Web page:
The product could be drain-cleaner material and they would still call it craft. That's nonsense.


I have to disagree with you Nick. How is that quantifiable. Who's definition of attention to detail are we going by? Yours or mine or someone elses? I don't like measuring by size but at least that is measurable (though I agree how do you set the size of production. Seems arbitrary to set it at a 60000 gallons os so)

I personally think craft has to do with innovation and not being owned by a large company ( I think of springbank or glenfarclas but mosly springbank)

But again that is rather arbitrary and so it doesn't work. My innovation definition of innovation could be different from yours or anyone elses.
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Re: What is a "craft" distillery?

Postby MacDeffe » Mon Jan 31, 2011 8:38 am

Personally I associate the word craft with homemade and or selfmade, which makes springbank a craft distillery. I do associate it with a production method were quality is considered more important than quantity

I think the term is harder to justify in the whiskybusiness in say the brewing business

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Re: What is a "craft" distillery?

Postby The Third Dram » Mon Jan 31, 2011 5:30 pm

pkt77242 wrote:I personally think craft has to do with innovation and not being owned by a large company... My innovation definition of innovation could be different from yours or anyone elses.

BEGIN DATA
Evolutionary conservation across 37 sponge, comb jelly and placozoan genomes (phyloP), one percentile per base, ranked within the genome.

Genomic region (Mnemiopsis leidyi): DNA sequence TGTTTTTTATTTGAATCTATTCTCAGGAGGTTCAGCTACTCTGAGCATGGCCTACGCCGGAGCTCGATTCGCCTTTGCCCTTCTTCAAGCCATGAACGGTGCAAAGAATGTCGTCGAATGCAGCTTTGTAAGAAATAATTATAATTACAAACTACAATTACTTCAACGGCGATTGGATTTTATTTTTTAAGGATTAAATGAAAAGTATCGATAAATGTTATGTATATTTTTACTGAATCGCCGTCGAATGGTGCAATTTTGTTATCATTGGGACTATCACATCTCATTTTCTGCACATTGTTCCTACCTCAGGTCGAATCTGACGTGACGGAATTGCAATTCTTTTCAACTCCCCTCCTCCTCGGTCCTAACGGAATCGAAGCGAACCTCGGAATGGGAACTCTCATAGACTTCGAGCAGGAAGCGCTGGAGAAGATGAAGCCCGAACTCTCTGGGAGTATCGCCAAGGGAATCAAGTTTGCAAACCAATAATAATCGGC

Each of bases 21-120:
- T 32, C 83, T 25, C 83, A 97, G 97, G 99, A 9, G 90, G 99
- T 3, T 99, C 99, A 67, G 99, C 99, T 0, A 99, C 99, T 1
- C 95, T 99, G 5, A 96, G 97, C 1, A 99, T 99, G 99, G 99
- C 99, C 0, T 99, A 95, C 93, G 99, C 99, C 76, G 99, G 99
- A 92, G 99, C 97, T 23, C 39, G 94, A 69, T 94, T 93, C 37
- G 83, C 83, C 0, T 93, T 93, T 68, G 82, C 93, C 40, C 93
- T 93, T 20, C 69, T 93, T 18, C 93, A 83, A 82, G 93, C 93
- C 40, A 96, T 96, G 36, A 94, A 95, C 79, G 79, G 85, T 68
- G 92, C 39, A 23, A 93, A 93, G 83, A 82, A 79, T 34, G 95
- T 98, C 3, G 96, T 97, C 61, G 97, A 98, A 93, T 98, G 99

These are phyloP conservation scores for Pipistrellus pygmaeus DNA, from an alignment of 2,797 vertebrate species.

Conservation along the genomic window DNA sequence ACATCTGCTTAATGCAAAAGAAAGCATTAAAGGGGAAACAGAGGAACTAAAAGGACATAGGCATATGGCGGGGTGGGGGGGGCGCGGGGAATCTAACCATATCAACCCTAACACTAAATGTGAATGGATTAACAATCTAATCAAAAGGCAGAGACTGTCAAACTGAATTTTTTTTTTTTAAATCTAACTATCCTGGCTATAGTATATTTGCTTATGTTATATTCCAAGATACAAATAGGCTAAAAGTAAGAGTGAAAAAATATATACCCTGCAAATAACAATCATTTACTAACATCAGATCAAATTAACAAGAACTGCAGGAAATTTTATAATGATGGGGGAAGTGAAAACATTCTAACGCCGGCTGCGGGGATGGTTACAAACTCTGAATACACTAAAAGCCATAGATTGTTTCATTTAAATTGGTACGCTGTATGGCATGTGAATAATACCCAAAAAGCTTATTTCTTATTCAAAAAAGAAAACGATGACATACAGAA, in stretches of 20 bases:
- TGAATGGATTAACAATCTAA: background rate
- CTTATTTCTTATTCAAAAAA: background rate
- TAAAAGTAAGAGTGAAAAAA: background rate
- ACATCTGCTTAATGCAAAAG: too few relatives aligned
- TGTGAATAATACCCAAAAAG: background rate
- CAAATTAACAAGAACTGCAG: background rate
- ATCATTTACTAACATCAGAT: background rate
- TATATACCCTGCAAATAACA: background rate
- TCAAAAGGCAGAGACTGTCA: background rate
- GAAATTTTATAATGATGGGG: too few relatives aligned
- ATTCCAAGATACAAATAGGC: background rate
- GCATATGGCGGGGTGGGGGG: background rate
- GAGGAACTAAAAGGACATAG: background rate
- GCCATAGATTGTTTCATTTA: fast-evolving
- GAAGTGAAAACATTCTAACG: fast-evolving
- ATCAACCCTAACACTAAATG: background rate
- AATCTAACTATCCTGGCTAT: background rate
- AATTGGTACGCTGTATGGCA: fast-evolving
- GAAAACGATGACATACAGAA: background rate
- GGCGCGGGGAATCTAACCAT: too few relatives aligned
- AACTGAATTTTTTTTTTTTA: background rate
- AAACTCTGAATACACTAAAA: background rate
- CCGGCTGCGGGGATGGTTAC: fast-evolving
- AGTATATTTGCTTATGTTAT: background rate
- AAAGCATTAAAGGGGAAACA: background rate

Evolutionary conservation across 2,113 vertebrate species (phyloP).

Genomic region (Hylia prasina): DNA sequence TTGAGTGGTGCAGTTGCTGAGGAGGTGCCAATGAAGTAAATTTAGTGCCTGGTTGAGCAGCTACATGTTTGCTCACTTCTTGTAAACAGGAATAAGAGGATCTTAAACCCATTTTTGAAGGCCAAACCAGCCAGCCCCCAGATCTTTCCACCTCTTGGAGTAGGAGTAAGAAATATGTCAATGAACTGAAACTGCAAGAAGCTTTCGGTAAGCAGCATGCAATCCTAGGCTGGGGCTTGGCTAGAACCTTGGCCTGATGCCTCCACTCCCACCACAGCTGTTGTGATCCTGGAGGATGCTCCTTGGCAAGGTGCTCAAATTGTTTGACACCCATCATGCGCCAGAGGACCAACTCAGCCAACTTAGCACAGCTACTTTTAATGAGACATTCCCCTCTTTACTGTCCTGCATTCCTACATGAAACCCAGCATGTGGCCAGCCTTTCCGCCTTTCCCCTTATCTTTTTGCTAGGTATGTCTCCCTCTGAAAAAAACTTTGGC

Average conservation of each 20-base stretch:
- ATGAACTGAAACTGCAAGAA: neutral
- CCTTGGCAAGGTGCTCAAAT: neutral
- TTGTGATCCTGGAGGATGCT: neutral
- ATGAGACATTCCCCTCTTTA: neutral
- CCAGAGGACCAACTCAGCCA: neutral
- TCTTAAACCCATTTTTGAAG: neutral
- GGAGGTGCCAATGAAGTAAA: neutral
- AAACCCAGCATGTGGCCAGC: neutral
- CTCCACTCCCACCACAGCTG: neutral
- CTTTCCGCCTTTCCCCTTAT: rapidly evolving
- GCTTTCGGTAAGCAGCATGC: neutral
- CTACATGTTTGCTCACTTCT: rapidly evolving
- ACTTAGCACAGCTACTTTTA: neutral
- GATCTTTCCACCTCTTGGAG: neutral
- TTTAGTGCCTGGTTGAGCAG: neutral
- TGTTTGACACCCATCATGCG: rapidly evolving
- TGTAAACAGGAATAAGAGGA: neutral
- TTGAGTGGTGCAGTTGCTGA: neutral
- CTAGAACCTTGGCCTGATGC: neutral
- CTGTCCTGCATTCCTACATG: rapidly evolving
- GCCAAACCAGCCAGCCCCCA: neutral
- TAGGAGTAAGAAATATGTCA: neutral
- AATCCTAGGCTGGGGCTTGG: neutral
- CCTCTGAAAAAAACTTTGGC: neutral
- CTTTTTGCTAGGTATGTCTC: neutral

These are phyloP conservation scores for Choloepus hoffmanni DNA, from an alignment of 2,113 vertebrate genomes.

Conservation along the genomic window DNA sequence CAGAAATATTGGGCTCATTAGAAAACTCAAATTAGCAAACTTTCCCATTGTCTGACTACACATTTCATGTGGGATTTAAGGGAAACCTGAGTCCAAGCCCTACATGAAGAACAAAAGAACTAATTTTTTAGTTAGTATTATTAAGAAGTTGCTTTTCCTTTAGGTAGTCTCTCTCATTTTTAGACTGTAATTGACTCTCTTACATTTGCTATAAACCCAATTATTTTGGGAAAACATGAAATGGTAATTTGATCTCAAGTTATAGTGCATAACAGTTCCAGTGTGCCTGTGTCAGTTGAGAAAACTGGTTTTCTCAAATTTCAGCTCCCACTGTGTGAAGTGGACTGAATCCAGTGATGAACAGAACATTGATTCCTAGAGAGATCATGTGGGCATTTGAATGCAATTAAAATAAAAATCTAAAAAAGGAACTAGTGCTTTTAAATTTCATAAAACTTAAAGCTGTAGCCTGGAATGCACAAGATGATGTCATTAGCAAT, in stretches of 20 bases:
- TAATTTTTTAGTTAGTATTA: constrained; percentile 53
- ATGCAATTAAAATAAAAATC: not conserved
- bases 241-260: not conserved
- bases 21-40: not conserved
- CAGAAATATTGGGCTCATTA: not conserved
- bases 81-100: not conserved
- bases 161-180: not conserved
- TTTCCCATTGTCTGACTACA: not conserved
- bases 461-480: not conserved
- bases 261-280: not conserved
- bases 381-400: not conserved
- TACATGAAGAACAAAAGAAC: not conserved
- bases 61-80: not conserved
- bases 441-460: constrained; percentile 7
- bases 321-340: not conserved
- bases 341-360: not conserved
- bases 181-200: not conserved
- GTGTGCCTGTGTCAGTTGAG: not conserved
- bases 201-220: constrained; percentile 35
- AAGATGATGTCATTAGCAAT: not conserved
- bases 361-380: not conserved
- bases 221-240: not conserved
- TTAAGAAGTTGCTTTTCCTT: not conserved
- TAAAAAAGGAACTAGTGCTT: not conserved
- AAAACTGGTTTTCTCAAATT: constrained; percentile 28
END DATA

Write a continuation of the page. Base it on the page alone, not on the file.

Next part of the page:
I'm pretty much with your take on this subject, Sean, though I'd also (in this day of technological impetus) tend to view any distillery's decision to return to a more hands-on, traditional mode of operation at the various stages of processing as an 'innovation' of sorts.

As far as many of the industry spokespersons are concerned, however, the term 'craft distillery' would seem to cut a far wide swath. That '16 Men of Tain' campaign that Glenmorangie launched many years back is a prime example.
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Re: What is a "craft" distillery?

Postby dramtastic » Mon Jan 31, 2011 8:38 pm

I believe the following can be classed as a craft distillery :)

http://nonjatta.blogspot.com/2008/04/vi ... chibu.html

Privately owned, operated and born of the passion of one man. And for the low production volume crowd, yep that as well. NC and NCF whisky. :D
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Re: What is a "craft" distillery?

Postby Drammed » Mon Jan 31, 2011 9:32 pm

The OP was refering to what Ralfy Mitchell refers to "craft" presentation and that answer is a whiskey that has 3 things.....

non chill filtered
no E150a added (carmel)
above 46% abv

The Springbank makes a "craft" presented whiskey so he refered to the distillery that way. My .02 anyway.

Cheers 8)